Curious Capitalist

Forget Unemployment, Time to Worry About ‘Mal-Employment’

Nearly 4 out of 10 young people are now underemployed

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Ed Jones / AFP / Getty Images

English majors of the world beware — your degree may not be worth the money you put into it, unless you go on to get a graduate qualification. I’ve been spending a lot of time recently thinking about education and the skills gap in the U.S. Some academics, like Harvard’s Rosabeth Moss Kanter, think the mismatch between the skills that are needed in today’s workforce and the skills kids graduate with is responsible for as much as a third of the growth in unemployment since the Great Recession. There’s also a vigorous debate going on about whether we should be pushing liberal-arts degrees in a world in which the majority of new jobs are going to require science, technology and math skills.

So I was interested when I stumbled on a study by a pair of Drexel University academics in the Continuing Higher Education Review that looks at this question. The results are sobering for liberal-arts types. While college graduates as a group did much better during the financial crisis and recession than those with only a high school degree (who suffered double-digit declines in employment), even young college grads are suffering from high rates of what’s called “mal-employment” — meaning, they are doing things that are much more menial than what their education trained them to do. Political scientists are working as bartenders, and English graduates are doing time as retail clerks. Channel one of the plotlines from Girls, and you’ve got the idea. From 2000 to 2010, mal-employment rose by 9.3 percentage points for college graduates between the ages of 20 and 24. Nearly 4 out of 10 young people in that group are now underemployed, and humanities and liberal-arts graduates fared the worst as a group.

It’s a problem with a big economic impact. Mal-employed college grads earn half of what their degree-appropriately employed peers do, a difference that adds up to tens of thousands of dollars per year, and millions over a lifetime. Does this make me think that my English degree wasn’t worth it? No, in part because the downwardly mobile trend is so much more pronounced for today’s graduates than those of the past. And, the study can’t capture the soft skills and creativity that liberal-arts education imparts, something I hear employers in the U.S. and abroad clamoring for. But it does make me think that unless you are a sharp kid, at a top school, you need to think long and hard about shelling out $100,000 for a degree that may net you a yearly salary of $33,265 (the average for an underemployed humanities grad). Either that, or make sure you learn some IT skills at the same time.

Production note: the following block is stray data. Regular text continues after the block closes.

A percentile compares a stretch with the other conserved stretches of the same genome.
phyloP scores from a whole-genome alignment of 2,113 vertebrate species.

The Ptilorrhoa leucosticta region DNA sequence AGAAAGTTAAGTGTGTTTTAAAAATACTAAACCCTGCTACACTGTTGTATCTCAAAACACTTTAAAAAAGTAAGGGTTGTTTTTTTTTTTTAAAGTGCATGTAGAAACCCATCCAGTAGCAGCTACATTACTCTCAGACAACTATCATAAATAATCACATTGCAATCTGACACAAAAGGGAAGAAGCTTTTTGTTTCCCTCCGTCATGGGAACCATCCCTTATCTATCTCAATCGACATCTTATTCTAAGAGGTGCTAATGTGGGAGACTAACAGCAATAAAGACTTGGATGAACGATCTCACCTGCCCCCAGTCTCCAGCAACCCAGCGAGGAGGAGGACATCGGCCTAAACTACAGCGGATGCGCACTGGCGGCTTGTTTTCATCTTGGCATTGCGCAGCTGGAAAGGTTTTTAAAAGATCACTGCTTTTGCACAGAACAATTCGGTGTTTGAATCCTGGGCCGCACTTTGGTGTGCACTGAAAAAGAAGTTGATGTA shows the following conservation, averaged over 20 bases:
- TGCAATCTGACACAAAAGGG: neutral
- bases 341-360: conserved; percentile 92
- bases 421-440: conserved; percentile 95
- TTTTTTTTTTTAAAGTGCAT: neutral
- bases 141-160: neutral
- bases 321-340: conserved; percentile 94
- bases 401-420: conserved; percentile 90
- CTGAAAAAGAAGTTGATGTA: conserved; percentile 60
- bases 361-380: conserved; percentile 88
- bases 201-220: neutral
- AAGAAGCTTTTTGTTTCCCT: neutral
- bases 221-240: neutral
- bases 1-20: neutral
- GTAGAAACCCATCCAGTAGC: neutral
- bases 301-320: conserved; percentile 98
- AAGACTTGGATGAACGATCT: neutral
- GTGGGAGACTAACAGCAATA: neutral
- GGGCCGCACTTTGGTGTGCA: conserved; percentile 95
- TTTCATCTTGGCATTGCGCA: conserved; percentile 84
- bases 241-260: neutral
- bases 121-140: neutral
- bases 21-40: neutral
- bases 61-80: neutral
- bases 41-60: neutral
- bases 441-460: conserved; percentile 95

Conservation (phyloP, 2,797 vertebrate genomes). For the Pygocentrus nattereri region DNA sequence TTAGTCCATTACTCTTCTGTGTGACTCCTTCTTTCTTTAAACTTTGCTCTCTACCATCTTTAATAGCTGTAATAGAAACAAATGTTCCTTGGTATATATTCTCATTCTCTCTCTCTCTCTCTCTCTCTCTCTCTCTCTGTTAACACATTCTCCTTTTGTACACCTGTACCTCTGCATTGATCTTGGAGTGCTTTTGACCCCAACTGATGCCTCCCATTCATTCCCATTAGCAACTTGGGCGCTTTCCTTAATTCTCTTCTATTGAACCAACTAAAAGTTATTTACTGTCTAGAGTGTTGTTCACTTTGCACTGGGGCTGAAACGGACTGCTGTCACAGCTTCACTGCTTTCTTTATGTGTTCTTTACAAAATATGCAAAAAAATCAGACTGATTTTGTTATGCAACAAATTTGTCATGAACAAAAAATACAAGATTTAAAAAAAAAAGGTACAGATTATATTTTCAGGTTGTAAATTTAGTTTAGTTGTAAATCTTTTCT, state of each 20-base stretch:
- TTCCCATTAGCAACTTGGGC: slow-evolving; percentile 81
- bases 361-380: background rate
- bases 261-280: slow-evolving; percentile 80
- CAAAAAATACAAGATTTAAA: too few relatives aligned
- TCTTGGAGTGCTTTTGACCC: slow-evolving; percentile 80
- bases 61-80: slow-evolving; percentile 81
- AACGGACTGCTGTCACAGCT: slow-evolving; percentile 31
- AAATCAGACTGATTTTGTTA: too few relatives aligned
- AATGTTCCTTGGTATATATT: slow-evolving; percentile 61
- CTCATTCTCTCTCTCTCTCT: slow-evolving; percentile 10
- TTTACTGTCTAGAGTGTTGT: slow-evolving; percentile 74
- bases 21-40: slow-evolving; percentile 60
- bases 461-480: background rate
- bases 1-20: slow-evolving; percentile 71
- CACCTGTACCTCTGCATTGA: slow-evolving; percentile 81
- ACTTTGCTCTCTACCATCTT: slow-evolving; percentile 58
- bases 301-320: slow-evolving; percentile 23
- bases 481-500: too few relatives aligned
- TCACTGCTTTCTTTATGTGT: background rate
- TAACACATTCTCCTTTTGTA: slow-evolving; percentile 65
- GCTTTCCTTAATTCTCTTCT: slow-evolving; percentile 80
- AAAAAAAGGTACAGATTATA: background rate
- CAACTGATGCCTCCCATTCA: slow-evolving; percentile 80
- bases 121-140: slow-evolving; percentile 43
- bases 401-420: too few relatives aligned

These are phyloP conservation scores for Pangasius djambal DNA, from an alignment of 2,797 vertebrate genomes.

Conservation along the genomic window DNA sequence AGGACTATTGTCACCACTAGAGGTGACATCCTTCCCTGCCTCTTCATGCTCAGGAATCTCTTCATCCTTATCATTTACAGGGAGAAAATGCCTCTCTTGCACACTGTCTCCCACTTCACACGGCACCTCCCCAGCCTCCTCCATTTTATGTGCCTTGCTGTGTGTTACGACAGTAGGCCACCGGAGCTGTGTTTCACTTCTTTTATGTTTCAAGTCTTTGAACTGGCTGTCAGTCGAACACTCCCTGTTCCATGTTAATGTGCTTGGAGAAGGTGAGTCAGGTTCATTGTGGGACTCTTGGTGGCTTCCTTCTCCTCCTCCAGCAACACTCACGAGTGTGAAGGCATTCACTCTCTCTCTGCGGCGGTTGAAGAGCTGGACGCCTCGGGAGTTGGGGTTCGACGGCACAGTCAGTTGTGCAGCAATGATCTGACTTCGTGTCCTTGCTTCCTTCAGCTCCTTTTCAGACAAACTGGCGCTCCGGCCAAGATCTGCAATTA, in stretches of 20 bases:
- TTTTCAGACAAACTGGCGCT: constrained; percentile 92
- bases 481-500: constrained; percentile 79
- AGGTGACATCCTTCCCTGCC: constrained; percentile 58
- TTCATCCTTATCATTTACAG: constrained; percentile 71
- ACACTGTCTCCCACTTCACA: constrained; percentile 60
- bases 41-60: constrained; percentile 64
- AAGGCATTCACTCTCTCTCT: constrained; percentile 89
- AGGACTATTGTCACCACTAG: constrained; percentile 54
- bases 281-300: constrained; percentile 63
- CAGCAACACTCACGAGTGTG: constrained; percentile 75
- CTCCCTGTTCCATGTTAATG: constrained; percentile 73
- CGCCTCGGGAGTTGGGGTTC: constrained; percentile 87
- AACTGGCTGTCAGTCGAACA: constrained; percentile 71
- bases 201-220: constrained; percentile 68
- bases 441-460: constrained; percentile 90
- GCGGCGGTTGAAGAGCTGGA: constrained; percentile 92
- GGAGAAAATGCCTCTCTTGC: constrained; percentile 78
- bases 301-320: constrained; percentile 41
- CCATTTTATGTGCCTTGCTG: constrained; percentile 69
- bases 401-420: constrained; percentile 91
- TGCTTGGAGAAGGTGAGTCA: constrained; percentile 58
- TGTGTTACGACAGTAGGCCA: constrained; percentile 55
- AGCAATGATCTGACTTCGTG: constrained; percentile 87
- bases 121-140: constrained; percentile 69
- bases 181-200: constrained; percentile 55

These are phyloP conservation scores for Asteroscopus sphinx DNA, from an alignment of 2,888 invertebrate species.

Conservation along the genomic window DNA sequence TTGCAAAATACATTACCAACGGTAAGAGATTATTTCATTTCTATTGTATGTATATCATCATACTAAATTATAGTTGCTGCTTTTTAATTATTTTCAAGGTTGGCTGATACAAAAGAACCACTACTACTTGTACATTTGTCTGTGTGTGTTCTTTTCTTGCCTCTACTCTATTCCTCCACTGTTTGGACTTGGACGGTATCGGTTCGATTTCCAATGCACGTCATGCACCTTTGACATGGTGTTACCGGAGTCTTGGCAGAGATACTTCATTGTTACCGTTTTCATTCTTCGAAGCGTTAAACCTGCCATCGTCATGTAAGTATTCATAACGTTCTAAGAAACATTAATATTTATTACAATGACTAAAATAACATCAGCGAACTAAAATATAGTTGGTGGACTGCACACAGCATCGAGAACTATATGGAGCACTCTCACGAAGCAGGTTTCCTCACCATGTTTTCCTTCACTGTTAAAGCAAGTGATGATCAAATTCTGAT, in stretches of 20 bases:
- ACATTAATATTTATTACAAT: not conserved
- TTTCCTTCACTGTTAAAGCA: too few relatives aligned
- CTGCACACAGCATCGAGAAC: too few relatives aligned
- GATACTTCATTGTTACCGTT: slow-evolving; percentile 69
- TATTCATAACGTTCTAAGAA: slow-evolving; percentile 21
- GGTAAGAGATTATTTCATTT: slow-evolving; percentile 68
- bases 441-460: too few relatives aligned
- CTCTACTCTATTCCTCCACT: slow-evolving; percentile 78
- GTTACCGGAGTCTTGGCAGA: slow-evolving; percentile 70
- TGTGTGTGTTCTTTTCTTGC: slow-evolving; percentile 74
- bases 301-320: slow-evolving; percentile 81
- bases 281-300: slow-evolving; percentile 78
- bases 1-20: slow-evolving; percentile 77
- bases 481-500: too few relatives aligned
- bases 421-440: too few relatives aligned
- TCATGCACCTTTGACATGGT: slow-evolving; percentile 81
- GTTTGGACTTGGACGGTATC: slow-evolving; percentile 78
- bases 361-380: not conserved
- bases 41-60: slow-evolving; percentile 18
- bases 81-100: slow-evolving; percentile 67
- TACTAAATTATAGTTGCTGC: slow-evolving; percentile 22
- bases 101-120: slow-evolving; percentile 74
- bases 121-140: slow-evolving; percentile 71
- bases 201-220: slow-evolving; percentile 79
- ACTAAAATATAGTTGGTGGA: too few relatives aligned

21 comments
BelindaBaardsen
BelindaBaardsen

Dear English Students, 

Do not listen to anyone who tells you your degree is not worth anything - that is not true! It may not be worth anything in the USA, but it is highly valued in the "world." If you take the next step and get your TEFL/CELTA; you will be certified to teach ENGLISH AS A SECOND LANGUAGE in the world. This degree along with the TEFL Certification will make you one of the highest paid employees in the world. Saudi Arabia, and other nations will pay their back teeth in gold if you would just come to their country and teach! You can make $50,000 and more - and this does not include - air fare - housing, medical, and more -- you just have to be willing to teach abroad -- if you need help with that -- contact me at: professor.of.english per skype and I will gladly direct you to where you need to go. The point is - times have changed - and we must be willing to be GLOBAL employees - take your education - down the road - and get paid. Our nation, sadly, no longer appreciates graduates with degrees because we are in a time when Corporate America is beating down the cost of educated employees - so  they pay less - even as they earn more - again, you just have to be willing to get your passport ready - along with your willingness to work in the world where your education isss valued!

RedRock
RedRock

At my top-notch liberal arts college they spent a lot of energy telling us don't worry, employers will value the ability to communicate and the analytical skills that come from an education like this.

Sounds great.  But they should have told the employers too. 

But the liberal arts degree helps in other ways. FOr example, even when you don't have a dime you can convince a creditor that he'd better not mess with you. And employers do value it, in a way.  They observe that the people who go to a school like that generally come from a family like that, and must have been brought up to hold their own among the people who actually run the world.

meddevguy
meddevguy

Maybe these underemployed were really meant to be great bartenders. But forced to invest a life savings to gain prestige among friends, family, etc. American education creates a class system. It isn't the same everywhere -- the UK, or example feels that accountants, for example, are better if they start right out of what we call 10'th grade and learn on the job.

But you want underemployed - how about 29 hours or less per week! Our President's "signature achievement" is creating as much massive underemployment as it is gaining votes -- and not making anybody any better any sooner or any cheaper. But that's because the real effort was VOTES. 

RudyVassar
RudyVassar

Where in the hell are liberal arts grads earning 33k per year?  I have an MA in history and am barely bringing in 25k from two jobs that I hate, working 65 hours per week.

mrbomb13
mrbomb13

As a 25-year old working at a major Fortune 500 company, I can attest that what Rana Foroohar writes in this article is absolutely true.